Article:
| PARIS, June 18
PARIS, June 18 U.S. arms makers see rising
foreign demand for fighter jets, missile defense systems and
other weapons as countries modernise their forces and U.S.
officials, facing tighter budgets, encourage allies to invest
more in intelligence gathering and aerial refueling equipment.
U.S. Air Force arms sales to international buyers doubled
over the past two years and further increases are likely, a
senior Air Force official said at the Paris air show on Monday.
The annual Paris gathering - celebrating its 50th
anniversary this year - has been dominated by the yearly
scramble by Boeing Co and Airbus for commercial
airplane orders, while the participation of U.S. military
aircraft was prevented by across-the-board budget cuts.
But in meeting rooms and receptions across Paris and the Le
Bourget airfield, U.S. executives and government officials say
they can barely keep up with demand for briefings on
helicopters, fighter jets, missile defense systems, satellites
and unmanned planes.
Heidi Grant, deputy undersecretary of the Air Force for
international affairs, told Reuters that Air Force arms sales
reached about $22 billion in 2012 and could reach or exceed that
level in 2013.
The Air Force currently oversees 2,800 foreign military
sales cases valued at $138 billion in 100 countries, she said.
"I see the caseload and the dollars continuing to increase."
William Swanson, chief executive of Raytheon Co,
told Reuters in an interview that he and his top executives had
planned 162 meetings over the coming days. "We are overbooked."
Raytheon expects its international sales to generate about
30 percent of revenues in coming years, up from around 26
percent now, he said.
"We see it from the point of view of growing our business
and not shrinking our domestic (revenues) so the international
goes up automatically," Swanson said. Raytheon hopes to conclude
negotiations soon with several countries, including Kuwait,
Qatar and Turkey for billions of dollars worth of missile
defense systems and other equipment, he added.
Other U.S. companies including Sikorsky Aircraft, a unit of
United Technologies Corp, say international sales may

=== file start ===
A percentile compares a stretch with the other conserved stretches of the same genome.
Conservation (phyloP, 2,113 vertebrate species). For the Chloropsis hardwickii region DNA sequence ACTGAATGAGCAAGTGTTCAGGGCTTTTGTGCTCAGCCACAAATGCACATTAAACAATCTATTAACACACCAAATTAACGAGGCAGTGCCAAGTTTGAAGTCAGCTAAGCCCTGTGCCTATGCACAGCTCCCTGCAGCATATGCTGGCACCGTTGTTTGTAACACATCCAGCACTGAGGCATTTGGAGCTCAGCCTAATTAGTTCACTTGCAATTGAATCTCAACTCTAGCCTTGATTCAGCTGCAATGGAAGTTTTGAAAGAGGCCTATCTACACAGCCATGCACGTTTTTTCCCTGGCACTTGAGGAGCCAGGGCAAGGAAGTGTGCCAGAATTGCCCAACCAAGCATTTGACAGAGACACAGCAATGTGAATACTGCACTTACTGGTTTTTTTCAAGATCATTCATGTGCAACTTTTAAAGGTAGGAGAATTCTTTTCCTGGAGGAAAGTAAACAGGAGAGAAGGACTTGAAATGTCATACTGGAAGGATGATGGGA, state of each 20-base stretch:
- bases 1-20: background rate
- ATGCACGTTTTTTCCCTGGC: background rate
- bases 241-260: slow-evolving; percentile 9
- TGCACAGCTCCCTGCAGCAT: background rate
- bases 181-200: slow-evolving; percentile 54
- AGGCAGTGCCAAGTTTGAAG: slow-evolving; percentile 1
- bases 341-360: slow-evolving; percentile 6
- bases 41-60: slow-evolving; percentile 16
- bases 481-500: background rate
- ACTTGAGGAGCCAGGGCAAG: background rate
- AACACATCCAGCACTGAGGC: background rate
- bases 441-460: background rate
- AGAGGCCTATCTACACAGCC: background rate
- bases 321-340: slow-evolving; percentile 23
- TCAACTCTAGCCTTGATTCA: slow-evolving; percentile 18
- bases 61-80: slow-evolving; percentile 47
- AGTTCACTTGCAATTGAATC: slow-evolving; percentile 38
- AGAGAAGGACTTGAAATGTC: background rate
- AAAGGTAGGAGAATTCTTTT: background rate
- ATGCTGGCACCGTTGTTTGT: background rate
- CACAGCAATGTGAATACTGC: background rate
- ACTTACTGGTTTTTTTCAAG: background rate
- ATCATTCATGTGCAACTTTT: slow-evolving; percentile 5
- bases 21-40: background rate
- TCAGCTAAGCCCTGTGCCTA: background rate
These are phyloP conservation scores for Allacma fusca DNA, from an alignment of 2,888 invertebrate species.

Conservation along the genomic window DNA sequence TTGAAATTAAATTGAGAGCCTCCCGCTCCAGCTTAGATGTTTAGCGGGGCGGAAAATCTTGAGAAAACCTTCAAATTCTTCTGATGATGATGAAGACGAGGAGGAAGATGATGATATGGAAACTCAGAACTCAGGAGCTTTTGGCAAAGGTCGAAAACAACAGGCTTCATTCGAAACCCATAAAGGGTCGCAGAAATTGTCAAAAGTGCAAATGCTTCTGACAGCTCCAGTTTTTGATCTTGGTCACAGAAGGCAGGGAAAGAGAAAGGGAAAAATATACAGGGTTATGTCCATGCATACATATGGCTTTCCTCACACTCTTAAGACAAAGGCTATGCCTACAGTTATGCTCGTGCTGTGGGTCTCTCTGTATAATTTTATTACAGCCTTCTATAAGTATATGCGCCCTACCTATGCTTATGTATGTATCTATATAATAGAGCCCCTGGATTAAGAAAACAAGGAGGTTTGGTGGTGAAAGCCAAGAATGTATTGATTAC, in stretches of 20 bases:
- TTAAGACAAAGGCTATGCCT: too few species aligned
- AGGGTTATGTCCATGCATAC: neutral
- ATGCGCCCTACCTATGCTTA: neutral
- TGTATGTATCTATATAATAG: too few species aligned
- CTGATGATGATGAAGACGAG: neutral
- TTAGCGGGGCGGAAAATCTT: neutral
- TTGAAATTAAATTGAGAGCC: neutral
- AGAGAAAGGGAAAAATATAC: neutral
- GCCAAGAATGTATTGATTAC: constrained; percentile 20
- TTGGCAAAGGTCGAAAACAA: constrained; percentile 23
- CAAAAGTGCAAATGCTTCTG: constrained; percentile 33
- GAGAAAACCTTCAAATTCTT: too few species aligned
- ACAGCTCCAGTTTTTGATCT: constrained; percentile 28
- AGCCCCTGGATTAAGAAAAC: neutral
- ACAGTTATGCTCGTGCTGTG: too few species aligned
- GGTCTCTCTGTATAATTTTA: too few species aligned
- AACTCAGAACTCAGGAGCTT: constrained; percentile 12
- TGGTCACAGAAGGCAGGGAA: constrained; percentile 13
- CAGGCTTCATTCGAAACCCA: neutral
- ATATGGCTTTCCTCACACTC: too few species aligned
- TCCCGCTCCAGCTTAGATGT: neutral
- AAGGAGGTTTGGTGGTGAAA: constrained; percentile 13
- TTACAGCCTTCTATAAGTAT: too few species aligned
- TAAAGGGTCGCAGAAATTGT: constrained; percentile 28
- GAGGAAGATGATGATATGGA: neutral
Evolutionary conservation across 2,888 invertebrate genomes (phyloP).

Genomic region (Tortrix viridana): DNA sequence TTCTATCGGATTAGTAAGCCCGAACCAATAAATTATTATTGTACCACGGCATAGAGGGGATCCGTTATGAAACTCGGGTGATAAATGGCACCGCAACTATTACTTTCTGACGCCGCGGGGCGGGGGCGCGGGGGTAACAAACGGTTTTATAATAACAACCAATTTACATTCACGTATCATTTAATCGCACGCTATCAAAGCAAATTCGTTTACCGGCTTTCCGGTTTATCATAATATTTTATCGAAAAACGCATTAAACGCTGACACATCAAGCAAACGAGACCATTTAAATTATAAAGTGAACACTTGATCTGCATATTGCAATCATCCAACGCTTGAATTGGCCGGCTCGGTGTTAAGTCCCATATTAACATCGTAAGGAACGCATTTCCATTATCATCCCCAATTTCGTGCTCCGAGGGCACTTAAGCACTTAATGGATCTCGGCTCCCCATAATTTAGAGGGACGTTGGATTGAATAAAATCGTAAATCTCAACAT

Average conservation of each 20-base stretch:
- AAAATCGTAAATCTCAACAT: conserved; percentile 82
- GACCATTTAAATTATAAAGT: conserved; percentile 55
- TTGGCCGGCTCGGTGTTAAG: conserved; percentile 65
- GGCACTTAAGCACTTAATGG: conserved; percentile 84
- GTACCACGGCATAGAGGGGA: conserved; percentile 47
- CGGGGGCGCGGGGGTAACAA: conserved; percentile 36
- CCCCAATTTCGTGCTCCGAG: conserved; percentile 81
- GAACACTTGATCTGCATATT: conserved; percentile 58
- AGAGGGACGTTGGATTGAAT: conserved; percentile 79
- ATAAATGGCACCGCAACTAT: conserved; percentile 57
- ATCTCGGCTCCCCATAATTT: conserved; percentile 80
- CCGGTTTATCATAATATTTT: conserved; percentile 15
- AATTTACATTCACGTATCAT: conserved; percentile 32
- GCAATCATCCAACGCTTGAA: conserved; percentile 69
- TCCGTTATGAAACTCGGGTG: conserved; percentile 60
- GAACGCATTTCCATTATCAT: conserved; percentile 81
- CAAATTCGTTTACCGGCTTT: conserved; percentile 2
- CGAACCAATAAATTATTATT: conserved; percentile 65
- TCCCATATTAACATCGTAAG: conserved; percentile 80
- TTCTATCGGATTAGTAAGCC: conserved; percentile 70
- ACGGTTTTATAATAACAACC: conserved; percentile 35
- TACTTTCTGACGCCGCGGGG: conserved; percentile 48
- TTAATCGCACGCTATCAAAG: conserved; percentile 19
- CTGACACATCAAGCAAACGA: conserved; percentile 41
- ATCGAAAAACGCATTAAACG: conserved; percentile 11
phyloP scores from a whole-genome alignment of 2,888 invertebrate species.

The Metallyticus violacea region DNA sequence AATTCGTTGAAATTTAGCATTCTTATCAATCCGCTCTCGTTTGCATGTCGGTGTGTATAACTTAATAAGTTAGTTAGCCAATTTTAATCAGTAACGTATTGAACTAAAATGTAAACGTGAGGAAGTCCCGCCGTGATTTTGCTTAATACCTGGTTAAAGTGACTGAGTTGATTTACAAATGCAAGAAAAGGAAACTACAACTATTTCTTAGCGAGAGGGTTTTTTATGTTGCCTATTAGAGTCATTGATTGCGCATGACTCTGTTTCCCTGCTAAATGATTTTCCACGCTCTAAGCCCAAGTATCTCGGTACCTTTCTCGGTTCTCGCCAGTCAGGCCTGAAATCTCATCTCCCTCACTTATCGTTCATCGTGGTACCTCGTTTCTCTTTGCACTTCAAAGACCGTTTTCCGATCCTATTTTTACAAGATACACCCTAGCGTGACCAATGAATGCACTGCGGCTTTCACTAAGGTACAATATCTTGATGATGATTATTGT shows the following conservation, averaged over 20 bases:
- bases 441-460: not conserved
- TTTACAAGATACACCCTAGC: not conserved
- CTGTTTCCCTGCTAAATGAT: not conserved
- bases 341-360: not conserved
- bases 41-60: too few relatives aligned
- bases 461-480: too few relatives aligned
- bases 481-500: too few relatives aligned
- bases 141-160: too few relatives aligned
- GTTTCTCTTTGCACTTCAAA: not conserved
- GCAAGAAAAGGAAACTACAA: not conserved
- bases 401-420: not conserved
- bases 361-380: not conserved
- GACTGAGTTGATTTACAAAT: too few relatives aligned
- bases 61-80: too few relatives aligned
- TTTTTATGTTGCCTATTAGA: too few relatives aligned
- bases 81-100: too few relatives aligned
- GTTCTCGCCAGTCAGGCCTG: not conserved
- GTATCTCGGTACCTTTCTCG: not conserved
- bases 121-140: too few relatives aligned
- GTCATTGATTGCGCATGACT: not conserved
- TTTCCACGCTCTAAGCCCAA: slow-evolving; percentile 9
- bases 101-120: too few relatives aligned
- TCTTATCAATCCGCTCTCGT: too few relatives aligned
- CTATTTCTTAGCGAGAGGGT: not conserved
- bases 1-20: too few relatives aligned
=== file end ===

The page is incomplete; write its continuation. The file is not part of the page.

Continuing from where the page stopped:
soon account for half or more of their annual military aircraft
The Air Force's Grant, who meets regularly with air defense
chiefs from other countries, said mounting pressure on the U.S.
defense budget made it more important for U.S. allies to
increase their ability to carry out intelligence, surveillance
and reconnaissance missions, as well as aerial refueling.
She said selling U.S. fighter jets and other weapons to U.S.
allies laid the groundwork for closer military ties with the
United States. She cited strong demand for Boeing's C-17
transport plane, Lockheed Martin Corp's C-130J transport, and
the MQ-9 Reaper, an unmanned plane built by privately held
General Atomics, which is based in San Diego.
"When they do choose the U.S. it establishes a 20-plus year
relationship with the United States," Grant told Reuters in her
first media interview since moving into the job three years ago.
Grant has been actively pressing for a U.S. winner in two
multibillion dollar fighter competitions in Brazil and South
Korea that are expected to wrap up this summer.
Boeing's F-15 fighter, Lockheed Martin Corp's F-35 fighter
jet and the Eurofighter Typhoon, built by BAE Systems,
European aerospace group EADS and Italy's Finmeccanica SpA
, are competing for the South Korea order, which
industry executives expect to be awarded in mid-July.
In Brazil, Boeing is hoping to sell its F/A-18 Super Hornet
in a deal that would mark a significant jump in the security and
strategic relationship between the two countries.
Chris Raymond, vice president of business development for
Boeing's defense unit, said his company saw good prospects in
Brazil for unmanned planes, infrastructure security and even
satellites, as well as for fighter jets.
Chris Chadwick, president of Boeing's military aircraft
division, also cited strong demand for the company's helicopters
and the V-22 tiltrotor it builds together with Bell Helicopter,
a unit of Textron Inc. He said the company could also
sell 100 to 200 of its KC-46 refueling tankers to international
customers in coming years.
Lockheed Martin also sees big export opportunities for its
new F-35 fighters, as well as its C-130J transport planes,
company officials told Reuters.
Jack Crisler, vice president of new business for Lockheed's
air mobility, special operations and aeronautics programs, said
the company was forecasting 150 to 200 additional C-130J sales
over the next decade.
Steve O'Bryan, vice president of Lockheed's F-35 program,
said he was upbeat on the fighter jet's prospects in the South
Korea competition, and in Canada and Denmark, which helped to
fund the plane's development but are re-examining their options.
"International is becoming a larger and larger part of
Lockheed's overall business," he told Reuters in an interview.